So it looked like the surgery had done the job. None-the-less, I was to be monitored for the next five years, just to be sure. This would mean monthly visits to the clinic for the first year or so, then progressively less frequent check-ups for the remaining four years.

A monthly check-up would involve a short consultation with either an oncologist or a specialist nurse. I would also have blood taken to check on tumour markers. Chest x-rays and CT scans would be taken every three months.

The tumour markers that are regularly checked for testicular cancer patients are:

AFP: alpha-fetoprotein
HCG: Human Chorionic Gonadotropin
LDH: Lactate Dehydrogenase

For me, HCG had been notably heightened prior to surgery, with a reading of up to around 180 IU/L. The normal range for HCG is from 0-5 IU/L. The other markers remained largely normal for me both prior to surgery and all three have stayed mostly within normal range since. The only exception to this was LDH, which has shown to be above normal at times, but it is well known that a high LDH reading can be triggered by a number of things that are not tumour-related, which means that it is only a reliable marker if it shows consistent readings.

As a side note, I’d made some changes to how I’d been living since my first visit to the GP in September. I’d stopped drinking coffee and alcohol. I’d also started detoxing using the Dr Morse method, something that I’d been meaning to do for a couple of years but hadn’t previously gotten around to. This meant that I was eating a lot of fruit and vegetables, most of it raw, and I was taking a number of herbal supplements to support the body during detoxification. I continued with this until January 2019, at which point I stopped the herbs and broadened my diet a little. I continued to avoid caffeine and alcohol.

Background – Diagnosis

My journey began in August 2018, a couple of months after turning 40, when I noticed that one of my testicles seemed a bit larger than it was supposed to be. Quite a bit larger. There were no discernible lumps, just more overall mass. I didn’t pay too much attention to it to begin with and waited to see if it might go back to normal after a week or two. However, it didn’t go back to normal but rather continued to increase in size.

I visited my GP who was concerned that the growth had been completely painless and that there were no obvious signs of infection. In case it was in any way related, I mentioned to him that I’d also had a couple of episodes during the previous few weeks in which I had become slightly faint and disoriented when standing, for several hours on each occasion. For this I had my blood pressure checked and an ECG to monitor my heart activity, both of which reported no issue. The doctor referred me for an ultrasound of my testicle at the Royal United Hospitals (RUH) in Bath, which I attended the following week.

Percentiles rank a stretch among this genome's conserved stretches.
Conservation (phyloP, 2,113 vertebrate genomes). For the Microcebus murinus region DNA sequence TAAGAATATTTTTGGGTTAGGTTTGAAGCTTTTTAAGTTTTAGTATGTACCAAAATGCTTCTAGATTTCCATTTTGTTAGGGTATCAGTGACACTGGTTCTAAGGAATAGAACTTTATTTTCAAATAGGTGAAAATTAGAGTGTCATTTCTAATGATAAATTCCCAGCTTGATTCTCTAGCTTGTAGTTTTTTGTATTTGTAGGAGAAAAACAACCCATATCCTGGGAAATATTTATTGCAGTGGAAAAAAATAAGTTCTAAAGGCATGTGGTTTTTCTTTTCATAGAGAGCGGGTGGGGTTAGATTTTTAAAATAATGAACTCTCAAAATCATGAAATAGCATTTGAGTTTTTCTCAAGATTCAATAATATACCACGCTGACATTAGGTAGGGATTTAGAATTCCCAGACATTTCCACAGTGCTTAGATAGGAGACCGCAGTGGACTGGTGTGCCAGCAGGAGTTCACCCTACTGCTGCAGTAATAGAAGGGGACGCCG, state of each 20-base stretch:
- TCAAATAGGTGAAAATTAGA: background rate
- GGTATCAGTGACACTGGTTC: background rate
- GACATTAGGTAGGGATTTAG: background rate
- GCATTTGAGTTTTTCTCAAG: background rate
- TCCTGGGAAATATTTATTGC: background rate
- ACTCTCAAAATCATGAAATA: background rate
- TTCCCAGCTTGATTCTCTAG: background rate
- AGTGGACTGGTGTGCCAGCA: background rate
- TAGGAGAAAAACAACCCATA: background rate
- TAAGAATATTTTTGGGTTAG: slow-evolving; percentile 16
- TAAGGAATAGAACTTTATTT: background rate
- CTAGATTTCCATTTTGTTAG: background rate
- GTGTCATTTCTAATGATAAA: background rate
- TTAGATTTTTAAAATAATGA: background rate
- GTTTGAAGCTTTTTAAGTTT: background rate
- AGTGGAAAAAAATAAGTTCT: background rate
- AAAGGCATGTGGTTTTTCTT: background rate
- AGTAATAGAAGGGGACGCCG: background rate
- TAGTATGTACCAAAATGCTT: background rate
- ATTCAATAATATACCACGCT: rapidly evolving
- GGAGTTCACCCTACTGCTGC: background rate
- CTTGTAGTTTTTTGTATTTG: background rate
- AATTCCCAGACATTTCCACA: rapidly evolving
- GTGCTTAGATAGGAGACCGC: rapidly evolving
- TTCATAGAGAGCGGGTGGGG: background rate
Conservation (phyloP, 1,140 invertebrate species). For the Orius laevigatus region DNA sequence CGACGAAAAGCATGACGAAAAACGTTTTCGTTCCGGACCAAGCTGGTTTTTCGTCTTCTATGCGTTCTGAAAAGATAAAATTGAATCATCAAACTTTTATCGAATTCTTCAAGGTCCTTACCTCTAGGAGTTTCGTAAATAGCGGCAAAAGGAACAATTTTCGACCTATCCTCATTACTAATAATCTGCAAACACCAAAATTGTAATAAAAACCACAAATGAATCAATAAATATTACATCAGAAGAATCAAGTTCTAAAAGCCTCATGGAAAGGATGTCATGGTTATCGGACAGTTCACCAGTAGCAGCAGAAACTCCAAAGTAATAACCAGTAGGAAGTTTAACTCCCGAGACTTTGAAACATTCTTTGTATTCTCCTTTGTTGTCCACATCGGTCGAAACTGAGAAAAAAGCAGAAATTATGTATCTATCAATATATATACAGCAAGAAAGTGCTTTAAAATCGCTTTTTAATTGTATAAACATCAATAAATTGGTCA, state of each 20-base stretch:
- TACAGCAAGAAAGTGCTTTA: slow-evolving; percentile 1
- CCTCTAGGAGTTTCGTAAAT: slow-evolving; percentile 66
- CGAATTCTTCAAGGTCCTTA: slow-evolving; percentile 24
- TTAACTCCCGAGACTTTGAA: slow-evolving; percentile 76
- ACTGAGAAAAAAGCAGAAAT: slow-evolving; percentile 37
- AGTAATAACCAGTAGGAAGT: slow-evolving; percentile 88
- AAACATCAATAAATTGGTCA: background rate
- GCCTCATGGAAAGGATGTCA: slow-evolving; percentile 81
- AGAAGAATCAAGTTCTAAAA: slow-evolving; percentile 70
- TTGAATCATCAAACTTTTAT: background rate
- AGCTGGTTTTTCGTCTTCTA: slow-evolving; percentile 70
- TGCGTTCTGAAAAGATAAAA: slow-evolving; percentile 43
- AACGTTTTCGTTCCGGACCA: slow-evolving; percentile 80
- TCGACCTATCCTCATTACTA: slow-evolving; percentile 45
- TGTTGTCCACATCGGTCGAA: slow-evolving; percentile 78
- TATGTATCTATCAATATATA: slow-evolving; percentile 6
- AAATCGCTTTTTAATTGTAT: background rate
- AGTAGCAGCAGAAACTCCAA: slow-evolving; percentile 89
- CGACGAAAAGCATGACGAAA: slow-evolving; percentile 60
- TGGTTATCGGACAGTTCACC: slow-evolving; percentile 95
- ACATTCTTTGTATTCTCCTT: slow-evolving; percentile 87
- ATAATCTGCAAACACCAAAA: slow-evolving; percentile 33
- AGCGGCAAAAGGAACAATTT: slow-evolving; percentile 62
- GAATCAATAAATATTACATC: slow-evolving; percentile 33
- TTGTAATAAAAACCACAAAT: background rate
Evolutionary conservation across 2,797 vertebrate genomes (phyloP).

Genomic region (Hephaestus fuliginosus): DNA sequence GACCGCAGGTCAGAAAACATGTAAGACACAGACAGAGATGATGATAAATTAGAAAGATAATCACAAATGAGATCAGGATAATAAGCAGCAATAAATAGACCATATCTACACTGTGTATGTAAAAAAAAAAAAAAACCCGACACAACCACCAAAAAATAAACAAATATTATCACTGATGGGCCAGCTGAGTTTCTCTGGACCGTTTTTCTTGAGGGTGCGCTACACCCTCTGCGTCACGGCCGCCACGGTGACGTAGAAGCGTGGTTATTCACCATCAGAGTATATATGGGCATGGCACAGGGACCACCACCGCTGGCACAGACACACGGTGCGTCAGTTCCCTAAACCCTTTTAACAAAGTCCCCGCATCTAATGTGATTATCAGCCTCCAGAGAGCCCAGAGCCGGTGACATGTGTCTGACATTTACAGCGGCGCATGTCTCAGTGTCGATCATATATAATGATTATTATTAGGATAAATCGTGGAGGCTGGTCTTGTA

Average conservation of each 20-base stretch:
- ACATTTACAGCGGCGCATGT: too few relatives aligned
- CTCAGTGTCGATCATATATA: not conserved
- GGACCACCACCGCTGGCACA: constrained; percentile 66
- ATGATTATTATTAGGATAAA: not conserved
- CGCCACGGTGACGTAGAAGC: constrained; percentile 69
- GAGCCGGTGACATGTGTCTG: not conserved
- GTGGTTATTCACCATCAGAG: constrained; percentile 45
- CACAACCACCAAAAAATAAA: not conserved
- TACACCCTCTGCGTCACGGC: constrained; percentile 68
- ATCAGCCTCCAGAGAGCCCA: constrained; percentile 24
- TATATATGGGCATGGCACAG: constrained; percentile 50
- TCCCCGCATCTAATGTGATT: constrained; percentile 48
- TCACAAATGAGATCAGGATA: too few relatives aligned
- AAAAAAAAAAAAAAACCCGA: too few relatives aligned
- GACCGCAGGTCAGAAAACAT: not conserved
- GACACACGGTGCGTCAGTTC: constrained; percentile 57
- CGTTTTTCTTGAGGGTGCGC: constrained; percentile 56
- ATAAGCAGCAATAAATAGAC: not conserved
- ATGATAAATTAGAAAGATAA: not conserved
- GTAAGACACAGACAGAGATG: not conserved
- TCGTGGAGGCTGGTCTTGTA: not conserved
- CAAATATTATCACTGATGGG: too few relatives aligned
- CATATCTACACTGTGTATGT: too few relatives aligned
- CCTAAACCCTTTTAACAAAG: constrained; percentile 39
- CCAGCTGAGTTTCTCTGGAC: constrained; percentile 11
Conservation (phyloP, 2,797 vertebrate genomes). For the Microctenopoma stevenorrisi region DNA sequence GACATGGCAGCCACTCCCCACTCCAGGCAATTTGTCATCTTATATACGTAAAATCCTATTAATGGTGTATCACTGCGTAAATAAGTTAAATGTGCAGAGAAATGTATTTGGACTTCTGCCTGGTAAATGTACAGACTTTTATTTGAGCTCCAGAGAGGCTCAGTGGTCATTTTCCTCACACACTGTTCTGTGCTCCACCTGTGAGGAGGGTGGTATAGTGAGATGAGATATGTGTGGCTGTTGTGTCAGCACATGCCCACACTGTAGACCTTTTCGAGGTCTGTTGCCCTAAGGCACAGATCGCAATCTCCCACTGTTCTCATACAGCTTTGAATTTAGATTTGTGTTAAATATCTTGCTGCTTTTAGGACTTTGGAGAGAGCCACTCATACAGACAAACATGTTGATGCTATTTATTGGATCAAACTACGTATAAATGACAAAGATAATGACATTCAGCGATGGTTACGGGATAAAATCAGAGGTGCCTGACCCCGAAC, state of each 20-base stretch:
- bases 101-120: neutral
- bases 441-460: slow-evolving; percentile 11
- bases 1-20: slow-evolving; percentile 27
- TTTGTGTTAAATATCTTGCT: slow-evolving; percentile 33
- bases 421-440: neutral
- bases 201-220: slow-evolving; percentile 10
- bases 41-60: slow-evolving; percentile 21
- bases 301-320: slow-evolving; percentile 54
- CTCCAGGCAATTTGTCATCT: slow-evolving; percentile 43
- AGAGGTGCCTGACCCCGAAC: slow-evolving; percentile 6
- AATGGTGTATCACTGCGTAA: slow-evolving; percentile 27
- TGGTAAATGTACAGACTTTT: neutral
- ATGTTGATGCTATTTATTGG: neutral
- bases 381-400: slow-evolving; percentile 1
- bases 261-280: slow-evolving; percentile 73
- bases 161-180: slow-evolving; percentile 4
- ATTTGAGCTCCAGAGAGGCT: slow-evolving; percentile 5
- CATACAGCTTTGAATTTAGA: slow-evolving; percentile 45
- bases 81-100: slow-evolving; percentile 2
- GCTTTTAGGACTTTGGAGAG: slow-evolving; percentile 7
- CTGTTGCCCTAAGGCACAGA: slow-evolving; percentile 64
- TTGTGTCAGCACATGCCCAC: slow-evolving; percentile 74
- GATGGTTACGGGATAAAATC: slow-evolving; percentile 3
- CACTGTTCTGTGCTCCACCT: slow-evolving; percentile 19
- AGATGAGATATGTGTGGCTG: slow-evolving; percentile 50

During the ultrasound, the sonographer noticed a number of dark patches within the testicle in question. There was also evidence of angiogenesis – a profusion of new blood vessels that were entering the testicle. It looked to be a fairly textbook case of testicular cancer, with no real evidence for any alternative condition, such as an infection. The good news was that the other testicle, my bladder and kidneys all looked in perfectly good health.

Following the ultrasound I was referred to a urologist, who I saw a week or two afterwards. I was made to do a “flow test”, which involves peeing into a glorified bucket with a sensor attached to measure the rate of flow. This is a standard test for any patient passing through the department of urology, regardless of the purpose for visiting. My flow was very good, unsurprisingly.

The urologist was a fairly serious chap who didn’t smile much. He gave me an inspection, having already reviewed my ultrasound results. He suggested that I get booked in immediately for an orchidectomy operation, i.e. the complete removal of the testicle. I didn’t commit to the surgery straight away, but said that I would give them a call after I’d had the opportunity to talk it over at home.

I had bloods taken to check for tumour markers: AFP, HCG and LDH (of which HCG was significantly elevated). I also got to sit down in a brightly coloured room with a comfortable sofa and chairs for a while to speak to a specialist nurse. This was clearly the room they use to try to make people more at ease when giving them bad news. At this point, perhaps unusually, I wasn’t feeling the slightest bit fazed. In fact, I’ve not really been worried or fearful at all during the entire episode. I’ve just taken everything in my stride knowing that it will all turn out for the best, whatever happens.

A few days later, I was booked in for surgery in early October.